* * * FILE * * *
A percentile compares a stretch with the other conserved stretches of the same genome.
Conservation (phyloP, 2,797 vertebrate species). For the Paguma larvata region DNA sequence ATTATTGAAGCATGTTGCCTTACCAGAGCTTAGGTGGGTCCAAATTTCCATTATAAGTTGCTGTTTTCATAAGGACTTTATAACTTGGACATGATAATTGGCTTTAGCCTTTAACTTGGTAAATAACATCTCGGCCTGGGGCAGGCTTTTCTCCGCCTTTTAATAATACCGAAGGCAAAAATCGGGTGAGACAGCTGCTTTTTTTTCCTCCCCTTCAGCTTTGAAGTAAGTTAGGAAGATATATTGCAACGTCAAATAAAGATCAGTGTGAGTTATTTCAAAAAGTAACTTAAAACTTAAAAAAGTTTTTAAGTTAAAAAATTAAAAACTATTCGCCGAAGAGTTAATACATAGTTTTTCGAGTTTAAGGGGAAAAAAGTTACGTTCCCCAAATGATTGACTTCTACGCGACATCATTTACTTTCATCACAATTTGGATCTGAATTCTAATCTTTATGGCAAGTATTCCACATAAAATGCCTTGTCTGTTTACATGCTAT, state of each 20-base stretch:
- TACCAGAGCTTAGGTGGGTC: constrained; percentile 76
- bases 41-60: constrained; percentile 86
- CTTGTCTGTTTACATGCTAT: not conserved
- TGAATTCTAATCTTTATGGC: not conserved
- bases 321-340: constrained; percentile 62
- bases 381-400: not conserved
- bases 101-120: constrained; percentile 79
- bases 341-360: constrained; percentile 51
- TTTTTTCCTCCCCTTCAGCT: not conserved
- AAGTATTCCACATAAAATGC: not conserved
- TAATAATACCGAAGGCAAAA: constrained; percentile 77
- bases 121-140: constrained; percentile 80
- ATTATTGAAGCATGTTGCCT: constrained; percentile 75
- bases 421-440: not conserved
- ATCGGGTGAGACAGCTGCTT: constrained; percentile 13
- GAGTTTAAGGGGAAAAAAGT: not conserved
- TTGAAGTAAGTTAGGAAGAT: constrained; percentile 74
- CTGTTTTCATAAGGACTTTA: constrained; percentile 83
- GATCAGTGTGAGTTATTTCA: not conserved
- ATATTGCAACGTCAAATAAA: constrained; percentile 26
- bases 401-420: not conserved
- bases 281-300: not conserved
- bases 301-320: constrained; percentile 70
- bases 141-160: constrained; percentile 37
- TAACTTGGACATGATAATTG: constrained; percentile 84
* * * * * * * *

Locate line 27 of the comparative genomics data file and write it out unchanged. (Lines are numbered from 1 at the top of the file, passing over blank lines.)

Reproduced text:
- TAACTTGGACATGATAATTG: constrained; percentile 84